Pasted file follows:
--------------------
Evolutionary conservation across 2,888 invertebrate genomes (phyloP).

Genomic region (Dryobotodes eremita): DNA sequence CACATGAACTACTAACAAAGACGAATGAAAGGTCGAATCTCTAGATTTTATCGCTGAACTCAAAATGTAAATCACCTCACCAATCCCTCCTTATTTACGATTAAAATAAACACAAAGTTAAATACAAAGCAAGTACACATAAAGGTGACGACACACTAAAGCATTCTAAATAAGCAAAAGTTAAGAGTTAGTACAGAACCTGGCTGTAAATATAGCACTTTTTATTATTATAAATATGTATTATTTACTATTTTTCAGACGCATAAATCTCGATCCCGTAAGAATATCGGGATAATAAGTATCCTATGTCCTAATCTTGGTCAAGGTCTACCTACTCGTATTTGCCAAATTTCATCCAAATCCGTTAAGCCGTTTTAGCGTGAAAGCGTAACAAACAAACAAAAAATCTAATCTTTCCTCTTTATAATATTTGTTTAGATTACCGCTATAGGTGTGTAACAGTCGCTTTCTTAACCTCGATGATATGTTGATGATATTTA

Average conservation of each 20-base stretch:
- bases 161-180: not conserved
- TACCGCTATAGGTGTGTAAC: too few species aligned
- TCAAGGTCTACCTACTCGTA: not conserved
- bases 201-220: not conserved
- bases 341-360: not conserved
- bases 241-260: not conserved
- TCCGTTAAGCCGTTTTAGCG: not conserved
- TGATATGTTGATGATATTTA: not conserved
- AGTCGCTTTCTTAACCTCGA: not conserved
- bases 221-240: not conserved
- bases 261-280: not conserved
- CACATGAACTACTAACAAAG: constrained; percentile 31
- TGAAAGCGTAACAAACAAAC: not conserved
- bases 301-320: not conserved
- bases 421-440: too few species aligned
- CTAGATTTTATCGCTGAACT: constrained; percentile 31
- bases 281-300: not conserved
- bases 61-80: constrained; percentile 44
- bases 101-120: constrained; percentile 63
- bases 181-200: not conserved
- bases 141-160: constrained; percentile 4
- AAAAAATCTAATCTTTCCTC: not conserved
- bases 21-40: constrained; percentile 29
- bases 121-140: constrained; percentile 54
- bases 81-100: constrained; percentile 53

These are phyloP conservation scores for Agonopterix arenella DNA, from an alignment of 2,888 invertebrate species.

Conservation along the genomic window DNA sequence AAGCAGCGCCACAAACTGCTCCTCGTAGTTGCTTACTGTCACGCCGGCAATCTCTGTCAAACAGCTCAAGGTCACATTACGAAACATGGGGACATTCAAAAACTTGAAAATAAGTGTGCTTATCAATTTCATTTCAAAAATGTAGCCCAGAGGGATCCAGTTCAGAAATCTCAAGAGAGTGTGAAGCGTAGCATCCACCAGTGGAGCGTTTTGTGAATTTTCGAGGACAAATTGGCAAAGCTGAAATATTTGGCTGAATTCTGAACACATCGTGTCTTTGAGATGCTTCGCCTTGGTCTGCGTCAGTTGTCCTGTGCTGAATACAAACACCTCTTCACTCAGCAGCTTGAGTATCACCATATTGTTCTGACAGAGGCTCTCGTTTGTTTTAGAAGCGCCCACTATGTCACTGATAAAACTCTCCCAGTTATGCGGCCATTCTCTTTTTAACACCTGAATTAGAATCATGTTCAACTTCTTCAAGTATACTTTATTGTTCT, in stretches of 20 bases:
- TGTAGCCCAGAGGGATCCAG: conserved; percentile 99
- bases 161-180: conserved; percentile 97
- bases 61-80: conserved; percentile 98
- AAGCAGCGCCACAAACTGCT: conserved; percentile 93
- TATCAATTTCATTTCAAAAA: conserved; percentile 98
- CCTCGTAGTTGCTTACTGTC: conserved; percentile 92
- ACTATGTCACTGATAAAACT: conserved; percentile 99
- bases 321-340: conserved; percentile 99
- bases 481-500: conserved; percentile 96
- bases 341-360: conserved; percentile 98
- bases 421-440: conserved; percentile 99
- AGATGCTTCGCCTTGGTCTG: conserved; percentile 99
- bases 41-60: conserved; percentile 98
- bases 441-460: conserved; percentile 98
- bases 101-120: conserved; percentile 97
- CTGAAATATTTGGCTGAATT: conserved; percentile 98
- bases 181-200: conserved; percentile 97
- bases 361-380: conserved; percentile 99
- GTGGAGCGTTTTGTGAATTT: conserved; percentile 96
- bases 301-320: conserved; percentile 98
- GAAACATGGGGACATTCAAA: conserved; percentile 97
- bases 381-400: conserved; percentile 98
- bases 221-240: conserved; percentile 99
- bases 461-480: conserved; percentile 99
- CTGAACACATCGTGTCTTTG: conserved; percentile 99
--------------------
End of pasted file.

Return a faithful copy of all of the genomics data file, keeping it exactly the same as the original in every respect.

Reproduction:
Evolutionary conservation across 2,888 invertebrate genomes (phyloP).

Genomic region (Dryobotodes eremita): DNA sequence CACATGAACTACTAACAAAGACGAATGAAAGGTCGAATCTCTAGATTTTATCGCTGAACTCAAAATGTAAATCACCTCACCAATCCCTCCTTATTTACGATTAAAATAAACACAAAGTTAAATACAAAGCAAGTACACATAAAGGTGACGACACACTAAAGCATTCTAAATAAGCAAAAGTTAAGAGTTAGTACAGAACCTGGCTGTAAATATAGCACTTTTTATTATTATAAATATGTATTATTTACTATTTTTCAGACGCATAAATCTCGATCCCGTAAGAATATCGGGATAATAAGTATCCTATGTCCTAATCTTGGTCAAGGTCTACCTACTCGTATTTGCCAAATTTCATCCAAATCCGTTAAGCCGTTTTAGCGTGAAAGCGTAACAAACAAACAAAAAATCTAATCTTTCCTCTTTATAATATTTGTTTAGATTACCGCTATAGGTGTGTAACAGTCGCTTTCTTAACCTCGATGATATGTTGATGATATTTA

Average conservation of each 20-base stretch:
- bases 161-180: not conserved
- TACCGCTATAGGTGTGTAAC: too few species aligned
- TCAAGGTCTACCTACTCGTA: not conserved
- bases 201-220: not conserved
- bases 341-360: not conserved
- bases 241-260: not conserved
- TCCGTTAAGCCGTTTTAGCG: not conserved
- TGATATGTTGATGATATTTA: not conserved
- AGTCGCTTTCTTAACCTCGA: not conserved
- bases 221-240: not conserved
- bases 261-280: not conserved
- CACATGAACTACTAACAAAG: constrained; percentile 31
- TGAAAGCGTAACAAACAAAC: not conserved
- bases 301-320: not conserved
- bases 421-440: too few species aligned
- CTAGATTTTATCGCTGAACT: constrained; percentile 31
- bases 281-300: not conserved
- bases 61-80: constrained; percentile 44
- bases 101-120: constrained; percentile 63
- bases 181-200: not conserved
- bases 141-160: constrained; percentile 4
- AAAAAATCTAATCTTTCCTC: not conserved
- bases 21-40: constrained; percentile 29
- bases 121-140: constrained; percentile 54
- bases 81-100: constrained; percentile 53

These are phyloP conservation scores for Agonopterix arenella DNA, from an alignment of 2,888 invertebrate species.

Conservation along the genomic window DNA sequence AAGCAGCGCCACAAACTGCTCCTCGTAGTTGCTTACTGTCACGCCGGCAATCTCTGTCAAACAGCTCAAGGTCACATTACGAAACATGGGGACATTCAAAAACTTGAAAATAAGTGTGCTTATCAATTTCATTTCAAAAATGTAGCCCAGAGGGATCCAGTTCAGAAATCTCAAGAGAGTGTGAAGCGTAGCATCCACCAGTGGAGCGTTTTGTGAATTTTCGAGGACAAATTGGCAAAGCTGAAATATTTGGCTGAATTCTGAACACATCGTGTCTTTGAGATGCTTCGCCTTGGTCTGCGTCAGTTGTCCTGTGCTGAATACAAACACCTCTTCACTCAGCAGCTTGAGTATCACCATATTGTTCTGACAGAGGCTCTCGTTTGTTTTAGAAGCGCCCACTATGTCACTGATAAAACTCTCCCAGTTATGCGGCCATTCTCTTTTTAACACCTGAATTAGAATCATGTTCAACTTCTTCAAGTATACTTTATTGTTCT, in stretches of 20 bases:
- TGTAGCCCAGAGGGATCCAG: conserved; percentile 99
- bases 161-180: conserved; percentile 97
- bases 61-80: conserved; percentile 98
- AAGCAGCGCCACAAACTGCT: conserved; percentile 93
- TATCAATTTCATTTCAAAAA: conserved; percentile 98
- CCTCGTAGTTGCTTACTGTC: conserved; percentile 92
- ACTATGTCACTGATAAAACT: conserved; percentile 99
- bases 321-340: conserved; percentile 99
- bases 481-500: conserved; percentile 96
- bases 341-360: conserved; percentile 98
- bases 421-440: conserved; percentile 99
- AGATGCTTCGCCTTGGTCTG: conserved; percentile 99
- bases 41-60: conserved; percentile 98
- bases 441-460: conserved; percentile 98
- bases 101-120: conserved; percentile 97
- CTGAAATATTTGGCTGAATT: conserved; percentile 98
- bases 181-200: conserved; percentile 97
- bases 361-380: conserved; percentile 99
- GTGGAGCGTTTTGTGAATTT: conserved; percentile 96
- bases 301-320: conserved; percentile 98
- GAAACATGGGGACATTCAAA: conserved; percentile 97
- bases 381-400: conserved; percentile 98
- bases 221-240: conserved; percentile 99
- bases 461-480: conserved; percentile 99
- CTGAACACATCGTGTCTTTG: conserved; percentile 99